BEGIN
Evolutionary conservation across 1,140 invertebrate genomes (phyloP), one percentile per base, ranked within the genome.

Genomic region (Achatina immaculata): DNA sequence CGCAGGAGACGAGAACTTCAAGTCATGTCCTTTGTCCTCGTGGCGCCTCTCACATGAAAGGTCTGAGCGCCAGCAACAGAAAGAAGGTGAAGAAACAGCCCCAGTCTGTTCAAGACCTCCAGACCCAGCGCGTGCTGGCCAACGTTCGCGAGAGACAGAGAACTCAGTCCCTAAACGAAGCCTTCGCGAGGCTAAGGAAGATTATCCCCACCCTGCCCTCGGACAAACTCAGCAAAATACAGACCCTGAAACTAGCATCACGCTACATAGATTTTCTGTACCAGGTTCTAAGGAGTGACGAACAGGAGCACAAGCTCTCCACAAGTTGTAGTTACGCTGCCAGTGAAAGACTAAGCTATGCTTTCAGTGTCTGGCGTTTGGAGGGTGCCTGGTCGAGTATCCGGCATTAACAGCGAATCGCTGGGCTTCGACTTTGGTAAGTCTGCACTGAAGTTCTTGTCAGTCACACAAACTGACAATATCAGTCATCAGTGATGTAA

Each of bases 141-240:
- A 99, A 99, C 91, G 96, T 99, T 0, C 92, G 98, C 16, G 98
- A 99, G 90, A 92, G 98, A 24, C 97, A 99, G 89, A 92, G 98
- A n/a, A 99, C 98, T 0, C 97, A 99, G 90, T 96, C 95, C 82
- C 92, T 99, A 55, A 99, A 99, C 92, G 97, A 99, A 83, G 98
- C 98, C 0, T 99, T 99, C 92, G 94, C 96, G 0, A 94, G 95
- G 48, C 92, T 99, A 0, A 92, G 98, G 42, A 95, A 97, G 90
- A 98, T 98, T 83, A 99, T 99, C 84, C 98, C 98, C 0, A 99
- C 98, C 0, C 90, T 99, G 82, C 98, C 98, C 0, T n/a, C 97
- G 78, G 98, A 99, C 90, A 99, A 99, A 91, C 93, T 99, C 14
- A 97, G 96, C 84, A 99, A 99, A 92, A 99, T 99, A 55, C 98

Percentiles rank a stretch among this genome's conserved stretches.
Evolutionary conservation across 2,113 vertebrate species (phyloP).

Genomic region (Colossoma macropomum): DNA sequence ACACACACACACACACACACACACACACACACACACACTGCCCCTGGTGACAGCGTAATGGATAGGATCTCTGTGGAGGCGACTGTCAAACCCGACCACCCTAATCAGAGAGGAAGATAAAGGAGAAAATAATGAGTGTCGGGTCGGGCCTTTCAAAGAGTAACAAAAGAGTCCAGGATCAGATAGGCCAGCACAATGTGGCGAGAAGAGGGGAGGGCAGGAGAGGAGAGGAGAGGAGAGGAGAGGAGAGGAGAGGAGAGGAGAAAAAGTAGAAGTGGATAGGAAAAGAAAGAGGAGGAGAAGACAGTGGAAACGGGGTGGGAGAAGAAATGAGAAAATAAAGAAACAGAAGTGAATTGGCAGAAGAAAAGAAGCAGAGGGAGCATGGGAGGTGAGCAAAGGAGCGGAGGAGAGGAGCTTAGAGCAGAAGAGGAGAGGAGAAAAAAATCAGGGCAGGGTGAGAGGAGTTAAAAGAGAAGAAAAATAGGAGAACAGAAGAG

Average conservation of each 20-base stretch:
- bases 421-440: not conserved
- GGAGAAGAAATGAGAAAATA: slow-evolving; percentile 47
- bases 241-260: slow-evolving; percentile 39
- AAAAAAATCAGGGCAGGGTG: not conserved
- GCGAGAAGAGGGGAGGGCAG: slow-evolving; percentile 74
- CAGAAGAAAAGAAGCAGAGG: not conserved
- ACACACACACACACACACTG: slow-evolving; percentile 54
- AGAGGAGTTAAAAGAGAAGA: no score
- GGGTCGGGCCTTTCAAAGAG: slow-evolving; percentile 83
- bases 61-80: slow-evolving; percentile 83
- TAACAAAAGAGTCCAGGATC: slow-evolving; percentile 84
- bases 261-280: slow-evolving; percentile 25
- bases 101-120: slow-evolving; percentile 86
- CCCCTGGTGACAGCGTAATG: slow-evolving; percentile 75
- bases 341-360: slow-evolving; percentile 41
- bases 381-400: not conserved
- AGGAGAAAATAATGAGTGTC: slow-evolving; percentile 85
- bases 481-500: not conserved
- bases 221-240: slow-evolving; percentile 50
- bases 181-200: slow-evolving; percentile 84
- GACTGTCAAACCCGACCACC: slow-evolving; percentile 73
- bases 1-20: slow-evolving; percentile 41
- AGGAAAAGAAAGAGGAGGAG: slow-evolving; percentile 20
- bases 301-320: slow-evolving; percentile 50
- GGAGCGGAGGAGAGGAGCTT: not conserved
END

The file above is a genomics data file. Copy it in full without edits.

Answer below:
Evolutionary conservation across 1,140 invertebrate genomes (phyloP), one percentile per base, ranked within the genome.

Genomic region (Achatina immaculata): DNA sequence CGCAGGAGACGAGAACTTCAAGTCATGTCCTTTGTCCTCGTGGCGCCTCTCACATGAAAGGTCTGAGCGCCAGCAACAGAAAGAAGGTGAAGAAACAGCCCCAGTCTGTTCAAGACCTCCAGACCCAGCGCGTGCTGGCCAACGTTCGCGAGAGACAGAGAACTCAGTCCCTAAACGAAGCCTTCGCGAGGCTAAGGAAGATTATCCCCACCCTGCCCTCGGACAAACTCAGCAAAATACAGACCCTGAAACTAGCATCACGCTACATAGATTTTCTGTACCAGGTTCTAAGGAGTGACGAACAGGAGCACAAGCTCTCCACAAGTTGTAGTTACGCTGCCAGTGAAAGACTAAGCTATGCTTTCAGTGTCTGGCGTTTGGAGGGTGCCTGGTCGAGTATCCGGCATTAACAGCGAATCGCTGGGCTTCGACTTTGGTAAGTCTGCACTGAAGTTCTTGTCAGTCACACAAACTGACAATATCAGTCATCAGTGATGTAA

Each of bases 141-240:
- A 99, A 99, C 91, G 96, T 99, T 0, C 92, G 98, C 16, G 98
- A 99, G 90, A 92, G 98, A 24, C 97, A 99, G 89, A 92, G 98
- A n/a, A 99, C 98, T 0, C 97, A 99, G 90, T 96, C 95, C 82
- C 92, T 99, A 55, A 99, A 99, C 92, G 97, A 99, A 83, G 98
- C 98, C 0, T 99, T 99, C 92, G 94, C 96, G 0, A 94, G 95
- G 48, C 92, T 99, A 0, A 92, G 98, G 42, A 95, A 97, G 90
- A 98, T 98, T 83, A 99, T 99, C 84, C 98, C 98, C 0, A 99
- C 98, C 0, C 90, T 99, G 82, C 98, C 98, C 0, T n/a, C 97
- G 78, G 98, A 99, C 90, A 99, A 99, A 91, C 93, T 99, C 14
- A 97, G 96, C 84, A 99, A 99, A 92, A 99, T 99, A 55, C 98

Percentiles rank a stretch among this genome's conserved stretches.
Evolutionary conservation across 2,113 vertebrate species (phyloP).

Genomic region (Colossoma macropomum): DNA sequence ACACACACACACACACACACACACACACACACACACACTGCCCCTGGTGACAGCGTAATGGATAGGATCTCTGTGGAGGCGACTGTCAAACCCGACCACCCTAATCAGAGAGGAAGATAAAGGAGAAAATAATGAGTGTCGGGTCGGGCCTTTCAAAGAGTAACAAAAGAGTCCAGGATCAGATAGGCCAGCACAATGTGGCGAGAAGAGGGGAGGGCAGGAGAGGAGAGGAGAGGAGAGGAGAGGAGAGGAGAGGAGAGGAGAAAAAGTAGAAGTGGATAGGAAAAGAAAGAGGAGGAGAAGACAGTGGAAACGGGGTGGGAGAAGAAATGAGAAAATAAAGAAACAGAAGTGAATTGGCAGAAGAAAAGAAGCAGAGGGAGCATGGGAGGTGAGCAAAGGAGCGGAGGAGAGGAGCTTAGAGCAGAAGAGGAGAGGAGAAAAAAATCAGGGCAGGGTGAGAGGAGTTAAAAGAGAAGAAAAATAGGAGAACAGAAGAG

Average conservation of each 20-base stretch:
- bases 421-440: not conserved
- GGAGAAGAAATGAGAAAATA: slow-evolving; percentile 47
- bases 241-260: slow-evolving; percentile 39
- AAAAAAATCAGGGCAGGGTG: not conserved
- GCGAGAAGAGGGGAGGGCAG: slow-evolving; percentile 74
- CAGAAGAAAAGAAGCAGAGG: not conserved
- ACACACACACACACACACTG: slow-evolving; percentile 54
- AGAGGAGTTAAAAGAGAAGA: no score
- GGGTCGGGCCTTTCAAAGAG: slow-evolving; percentile 83
- bases 61-80: slow-evolving; percentile 83
- TAACAAAAGAGTCCAGGATC: slow-evolving; percentile 84
- bases 261-280: slow-evolving; percentile 25
- bases 101-120: slow-evolving; percentile 86
- CCCCTGGTGACAGCGTAATG: slow-evolving; percentile 75
- bases 341-360: slow-evolving; percentile 41
- bases 381-400: not conserved
- AGGAGAAAATAATGAGTGTC: slow-evolving; percentile 85
- bases 481-500: not conserved
- bases 221-240: slow-evolving; percentile 50
- bases 181-200: slow-evolving; percentile 84
- GACTGTCAAACCCGACCACC: slow-evolving; percentile 73
- bases 1-20: slow-evolving; percentile 41
- AGGAAAAGAAAGAGGAGGAG: slow-evolving; percentile 20
- bases 301-320: slow-evolving; percentile 50
- GGAGCGGAGGAGAGGAGCTT: not conserved